Development FAQ: 18-24 months – Tantrums

My 20-month-old doesn’t want a haircut.

I have just spent the most embarrassing morning trying to get Harry’s hair cut. At 20 months, I felt he needed to have his hair cut in a “big boy” style, but Harry had different ideas. He refused to co-operate, wouldn’t sit in the chair and ended up having a tantrum on the floor of the shop. I abandoned the idea, apologised and crept out. How will I ever get him to co-operate enough to try again?

Put yourself in your child’s shoes when it comes to the hairdressers – you may never have been there before, it’s a new experience and you would like to explore. But instead you are swept on to a high chair, tied into a large gown – and you cannot even see your hands. Looking in the mirror, you see a stranger with a pair of scissors, advancing towards your head! No wonder many first trips to the hairdressers end in tears.

Now that Harry has had one bad experience, you will need to build his confidence before attempting another visit. As you have already trimmed his hair, keep doing this for a month or two, but tell him when you are doing it, rather than snipping when he is distracted. By all means continue to trim while he is in the bath, but let him watch in a mirror. We teach children that scissors are dangerous and sharp, but this is where a lot of fear comes from as they think having their hair cut will hurt. Little children do not understand that hair grows back. If you can understand Harry’s fears, then you will think of ways to overcome them. Cut off a small piece of your own hair and let him feel it, or find a picture of yourself with longer or shorter hair, so he begins to understand that hair grows again.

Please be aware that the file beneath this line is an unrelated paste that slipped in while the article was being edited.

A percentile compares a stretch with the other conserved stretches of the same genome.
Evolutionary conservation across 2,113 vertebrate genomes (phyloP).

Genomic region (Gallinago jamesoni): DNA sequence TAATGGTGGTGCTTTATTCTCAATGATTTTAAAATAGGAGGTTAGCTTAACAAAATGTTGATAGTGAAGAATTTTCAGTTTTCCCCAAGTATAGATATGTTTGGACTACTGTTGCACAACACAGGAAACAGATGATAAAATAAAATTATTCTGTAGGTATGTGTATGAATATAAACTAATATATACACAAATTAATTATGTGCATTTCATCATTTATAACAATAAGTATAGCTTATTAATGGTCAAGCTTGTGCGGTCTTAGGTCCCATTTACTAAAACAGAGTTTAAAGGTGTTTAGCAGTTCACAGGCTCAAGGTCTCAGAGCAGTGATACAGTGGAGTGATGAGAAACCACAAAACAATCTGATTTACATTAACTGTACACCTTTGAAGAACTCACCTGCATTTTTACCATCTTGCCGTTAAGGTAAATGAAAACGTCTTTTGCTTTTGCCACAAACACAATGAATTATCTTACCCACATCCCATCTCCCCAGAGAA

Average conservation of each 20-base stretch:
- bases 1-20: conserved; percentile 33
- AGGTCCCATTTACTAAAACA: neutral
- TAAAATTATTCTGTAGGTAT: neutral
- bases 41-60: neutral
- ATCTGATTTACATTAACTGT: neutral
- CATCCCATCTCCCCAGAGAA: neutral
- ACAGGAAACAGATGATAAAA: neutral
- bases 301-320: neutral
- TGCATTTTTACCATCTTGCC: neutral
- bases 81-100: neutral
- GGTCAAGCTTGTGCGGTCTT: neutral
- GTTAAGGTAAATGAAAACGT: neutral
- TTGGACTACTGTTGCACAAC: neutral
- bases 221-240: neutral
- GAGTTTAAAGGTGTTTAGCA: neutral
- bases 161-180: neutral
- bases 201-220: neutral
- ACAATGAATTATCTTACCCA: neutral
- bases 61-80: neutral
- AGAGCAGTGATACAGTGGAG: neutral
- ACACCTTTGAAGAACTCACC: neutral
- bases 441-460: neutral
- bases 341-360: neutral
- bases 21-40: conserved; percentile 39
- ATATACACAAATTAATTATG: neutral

Playing pretend barbershops can help, but a better idea would be a trip to watch you or his father have a haircut. In this way, he will be more familiar with the procedure. If you are anxious that Harry may not remain content during your appointment, then bring someone with you who could take him off once he has seen that haircutting doesn’t hurt.

Try also to find a hairdresser that is child-friendly. Discuss your concerns with them and schedule your appointment for a time when Harry will be neither tired nor hungry. Arrive in plenty of time so he can look at customers and equipment and talk about what you see. If Harry is still apprehensive, ask if they are willing for him to be on your lap, and wear a smock yourself. Get his hands out from under the smock as soon as it is on and give him a small toy to hold in each hand. When packing toys for the visit, don’t bring soft toys, as it will be hard to get hair off them.

If you can, plan a small treat for after the visit and tell him. ” We are going to the park/café/toy shop, but first we have to stop and get your hair cut”. Having something to look forward to should help. Dress him in old clothes for his haircut, a t-shirt is ideal, and put a clean one in your bag so he can change at the end; hair can be very itchy on the neck, so removing the old t-shirt will make him feel more comfortable. Baby powder can also make the removal of loose hair easier, so bring some with you if you wish. Finally, praise Harry for being co-operative during his haircut and, in time, visiting the hairdresser may become an enjoyable outing for both of you.